41. Will Entrekin; the problem is, most theists’ God isn’t Einstein’s (or Spinoza’s, or the Deists’). More people follow Ray Comfort’s or Jerry Falwell’s version of God, or any number of other power mad or vicious versions therein. If people followed Alister McGrath’s God or that fuzzy version of Lovin’-Jesus that’s popular among those who haven’t been spooked over to Gun Lovin’-Jesus, we wouldn’t be having this discussion.
    If more of Jesus’ followers were more like Jesus, science vs religion simply wouldn’t come up…unless they take Jesus’ words, like Luke16:31 and Matt5:18, to lead to biblical literalism (and with it, a rejection of higher criticism) and theonomy, respectively…then we’d be having the same conflict that we have now. Six of one, half a dozen of the other, I guess.

  42. Robin

    I think it is more appropriate to say that we believe that “your interpretation of yesterday didn’t happen.”

    Life from non-life, order from chaos, something from nothing. When you can prove that happens then you guys might have a decent argument.

    One time I saw a tsunami create a Victorian mansion.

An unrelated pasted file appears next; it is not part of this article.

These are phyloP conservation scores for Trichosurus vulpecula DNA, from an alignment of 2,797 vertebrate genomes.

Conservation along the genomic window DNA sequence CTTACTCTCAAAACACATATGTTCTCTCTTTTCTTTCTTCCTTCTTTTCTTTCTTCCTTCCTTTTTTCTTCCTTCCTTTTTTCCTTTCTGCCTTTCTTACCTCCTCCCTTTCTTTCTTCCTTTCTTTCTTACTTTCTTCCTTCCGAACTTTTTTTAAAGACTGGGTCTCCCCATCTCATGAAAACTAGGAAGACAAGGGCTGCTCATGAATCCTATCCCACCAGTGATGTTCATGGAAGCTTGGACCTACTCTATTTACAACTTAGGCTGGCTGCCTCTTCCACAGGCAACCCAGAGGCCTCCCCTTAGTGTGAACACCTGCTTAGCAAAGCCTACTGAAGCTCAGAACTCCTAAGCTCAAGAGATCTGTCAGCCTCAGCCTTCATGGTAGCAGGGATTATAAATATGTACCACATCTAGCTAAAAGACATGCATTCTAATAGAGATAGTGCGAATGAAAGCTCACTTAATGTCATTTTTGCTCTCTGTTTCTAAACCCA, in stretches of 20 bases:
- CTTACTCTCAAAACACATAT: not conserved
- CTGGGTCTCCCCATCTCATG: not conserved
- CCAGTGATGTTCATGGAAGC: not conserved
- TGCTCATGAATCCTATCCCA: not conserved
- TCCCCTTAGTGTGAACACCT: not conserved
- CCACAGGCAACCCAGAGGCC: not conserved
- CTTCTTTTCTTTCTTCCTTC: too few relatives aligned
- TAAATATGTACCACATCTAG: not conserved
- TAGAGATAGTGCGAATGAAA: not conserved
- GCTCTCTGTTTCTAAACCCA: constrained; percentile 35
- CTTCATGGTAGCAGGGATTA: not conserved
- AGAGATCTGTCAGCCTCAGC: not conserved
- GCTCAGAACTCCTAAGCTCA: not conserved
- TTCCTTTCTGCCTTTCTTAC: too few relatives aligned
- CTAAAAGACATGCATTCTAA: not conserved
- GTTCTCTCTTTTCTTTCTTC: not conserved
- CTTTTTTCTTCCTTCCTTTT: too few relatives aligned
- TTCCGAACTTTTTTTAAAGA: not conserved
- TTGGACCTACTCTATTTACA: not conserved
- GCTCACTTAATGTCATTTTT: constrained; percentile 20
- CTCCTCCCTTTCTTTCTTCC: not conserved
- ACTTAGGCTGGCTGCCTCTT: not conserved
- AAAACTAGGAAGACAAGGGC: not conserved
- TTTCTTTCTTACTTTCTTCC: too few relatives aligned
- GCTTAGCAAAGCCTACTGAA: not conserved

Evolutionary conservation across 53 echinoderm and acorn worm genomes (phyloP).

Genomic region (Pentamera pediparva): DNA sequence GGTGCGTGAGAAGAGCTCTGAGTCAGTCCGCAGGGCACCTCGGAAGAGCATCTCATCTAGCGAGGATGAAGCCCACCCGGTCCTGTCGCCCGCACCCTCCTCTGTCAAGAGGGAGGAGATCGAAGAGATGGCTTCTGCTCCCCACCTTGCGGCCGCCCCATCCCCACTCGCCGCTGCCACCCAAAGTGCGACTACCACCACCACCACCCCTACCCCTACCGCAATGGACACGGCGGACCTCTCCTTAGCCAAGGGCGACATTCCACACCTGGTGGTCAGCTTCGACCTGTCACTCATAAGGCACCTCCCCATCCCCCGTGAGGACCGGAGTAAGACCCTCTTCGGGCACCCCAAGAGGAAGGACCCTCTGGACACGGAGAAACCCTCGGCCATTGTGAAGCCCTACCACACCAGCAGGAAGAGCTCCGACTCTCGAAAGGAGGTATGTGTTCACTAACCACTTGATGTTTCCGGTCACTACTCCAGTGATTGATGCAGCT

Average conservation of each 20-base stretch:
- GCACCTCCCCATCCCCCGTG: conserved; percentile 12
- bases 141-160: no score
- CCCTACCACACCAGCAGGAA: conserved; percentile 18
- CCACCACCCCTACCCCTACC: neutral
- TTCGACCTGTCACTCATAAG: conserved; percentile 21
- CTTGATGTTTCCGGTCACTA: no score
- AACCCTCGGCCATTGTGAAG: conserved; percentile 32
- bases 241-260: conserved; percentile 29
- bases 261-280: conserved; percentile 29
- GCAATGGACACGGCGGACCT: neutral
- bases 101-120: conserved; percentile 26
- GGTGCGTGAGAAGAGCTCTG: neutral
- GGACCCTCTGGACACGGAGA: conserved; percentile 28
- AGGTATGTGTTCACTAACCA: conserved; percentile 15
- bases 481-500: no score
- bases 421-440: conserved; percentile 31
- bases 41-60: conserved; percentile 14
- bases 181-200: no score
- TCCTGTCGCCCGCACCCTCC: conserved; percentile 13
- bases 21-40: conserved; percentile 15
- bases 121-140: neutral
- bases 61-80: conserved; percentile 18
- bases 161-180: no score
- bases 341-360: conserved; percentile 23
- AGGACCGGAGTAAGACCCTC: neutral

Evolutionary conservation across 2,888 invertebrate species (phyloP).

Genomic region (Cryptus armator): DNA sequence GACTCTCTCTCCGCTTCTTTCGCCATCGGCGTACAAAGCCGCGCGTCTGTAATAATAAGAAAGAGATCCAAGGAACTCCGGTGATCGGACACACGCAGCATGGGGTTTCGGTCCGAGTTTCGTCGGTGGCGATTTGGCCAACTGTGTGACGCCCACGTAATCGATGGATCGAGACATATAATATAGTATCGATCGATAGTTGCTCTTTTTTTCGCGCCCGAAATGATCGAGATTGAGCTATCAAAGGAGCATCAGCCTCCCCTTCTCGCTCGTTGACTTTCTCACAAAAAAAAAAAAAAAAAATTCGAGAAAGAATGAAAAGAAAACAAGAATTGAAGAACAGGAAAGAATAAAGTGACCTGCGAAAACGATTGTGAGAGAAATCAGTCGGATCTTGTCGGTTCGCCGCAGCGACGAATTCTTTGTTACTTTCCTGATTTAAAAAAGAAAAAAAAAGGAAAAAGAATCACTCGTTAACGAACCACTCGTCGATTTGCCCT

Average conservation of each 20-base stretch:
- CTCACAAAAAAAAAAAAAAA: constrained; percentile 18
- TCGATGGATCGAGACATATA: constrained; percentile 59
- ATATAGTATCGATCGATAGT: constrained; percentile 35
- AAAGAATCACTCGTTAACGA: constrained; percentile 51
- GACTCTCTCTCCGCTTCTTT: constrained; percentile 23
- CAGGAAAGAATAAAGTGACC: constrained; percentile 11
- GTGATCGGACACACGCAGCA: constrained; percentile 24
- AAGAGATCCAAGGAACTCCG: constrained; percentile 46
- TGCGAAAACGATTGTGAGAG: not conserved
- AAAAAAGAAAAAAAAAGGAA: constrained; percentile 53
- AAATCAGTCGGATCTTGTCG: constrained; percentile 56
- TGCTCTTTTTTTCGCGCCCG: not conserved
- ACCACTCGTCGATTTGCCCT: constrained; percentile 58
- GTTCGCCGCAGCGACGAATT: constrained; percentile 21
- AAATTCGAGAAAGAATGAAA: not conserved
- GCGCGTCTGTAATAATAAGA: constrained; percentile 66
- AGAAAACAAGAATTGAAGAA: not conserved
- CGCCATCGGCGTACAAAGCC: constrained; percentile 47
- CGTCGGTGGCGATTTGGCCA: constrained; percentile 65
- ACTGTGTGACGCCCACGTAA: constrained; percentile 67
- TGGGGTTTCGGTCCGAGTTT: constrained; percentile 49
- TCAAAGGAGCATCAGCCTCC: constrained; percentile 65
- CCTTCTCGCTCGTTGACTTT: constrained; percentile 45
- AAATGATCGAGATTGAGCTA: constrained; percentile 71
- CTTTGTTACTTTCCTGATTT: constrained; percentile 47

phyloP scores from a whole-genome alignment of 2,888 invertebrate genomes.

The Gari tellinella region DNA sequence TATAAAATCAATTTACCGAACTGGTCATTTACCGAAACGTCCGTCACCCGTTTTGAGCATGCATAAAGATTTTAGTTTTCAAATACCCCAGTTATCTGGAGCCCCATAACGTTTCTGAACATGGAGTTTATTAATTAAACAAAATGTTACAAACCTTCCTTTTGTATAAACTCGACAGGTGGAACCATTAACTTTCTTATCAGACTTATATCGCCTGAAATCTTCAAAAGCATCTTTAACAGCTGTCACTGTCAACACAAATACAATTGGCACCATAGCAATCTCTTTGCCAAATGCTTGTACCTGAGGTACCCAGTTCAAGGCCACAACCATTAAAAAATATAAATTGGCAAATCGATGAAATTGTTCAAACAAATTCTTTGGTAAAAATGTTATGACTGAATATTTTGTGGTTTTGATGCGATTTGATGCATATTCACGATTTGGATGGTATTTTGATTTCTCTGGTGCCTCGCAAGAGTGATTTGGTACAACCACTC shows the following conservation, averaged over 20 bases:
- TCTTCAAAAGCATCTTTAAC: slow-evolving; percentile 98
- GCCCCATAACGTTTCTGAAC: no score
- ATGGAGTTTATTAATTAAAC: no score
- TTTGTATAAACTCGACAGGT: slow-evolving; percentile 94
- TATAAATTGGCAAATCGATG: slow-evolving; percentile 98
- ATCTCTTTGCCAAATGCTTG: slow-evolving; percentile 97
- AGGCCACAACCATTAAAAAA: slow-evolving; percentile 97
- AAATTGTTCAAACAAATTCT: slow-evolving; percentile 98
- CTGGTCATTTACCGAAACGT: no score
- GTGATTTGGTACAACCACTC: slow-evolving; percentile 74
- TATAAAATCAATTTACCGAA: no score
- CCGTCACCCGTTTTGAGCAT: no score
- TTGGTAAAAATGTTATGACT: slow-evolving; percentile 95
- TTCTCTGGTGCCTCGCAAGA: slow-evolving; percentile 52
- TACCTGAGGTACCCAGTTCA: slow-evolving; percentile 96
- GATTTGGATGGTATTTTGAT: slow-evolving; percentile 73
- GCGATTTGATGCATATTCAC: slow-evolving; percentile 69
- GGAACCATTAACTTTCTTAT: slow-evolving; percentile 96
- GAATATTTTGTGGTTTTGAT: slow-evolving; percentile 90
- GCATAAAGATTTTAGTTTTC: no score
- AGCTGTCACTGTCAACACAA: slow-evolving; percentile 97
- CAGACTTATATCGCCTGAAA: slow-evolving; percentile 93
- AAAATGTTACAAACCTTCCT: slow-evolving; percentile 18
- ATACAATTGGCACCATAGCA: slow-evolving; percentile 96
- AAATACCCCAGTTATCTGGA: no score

43. Clint “Life from non-life…”
    the various competing hypotheses of abiogenesis are a start. They’re far from perfect. It’s tough to figure out how something happened when it left behind little to no evidence. In an event, it doesn’t have the simple poetry of Gen1.

    “…order from chaos…”
    The Big Bang, you mean? Read up on it. The Big Bang is awesome. It’s more and more of a mindf*ck the farther and farther you go back, especially before the Planck epock. No time. No causality.

    “…something from nothing…”
    Okay, now you’re just repeating yourself. Is this disparaging the Big Bang, or is it smearing Abiogenesis? Or, if you prefer the Ben Stein mold of anti-intellectualism, is it attacking everything we know that doesn’t explicitly credit the LORD and a literal interpretation of Genesis?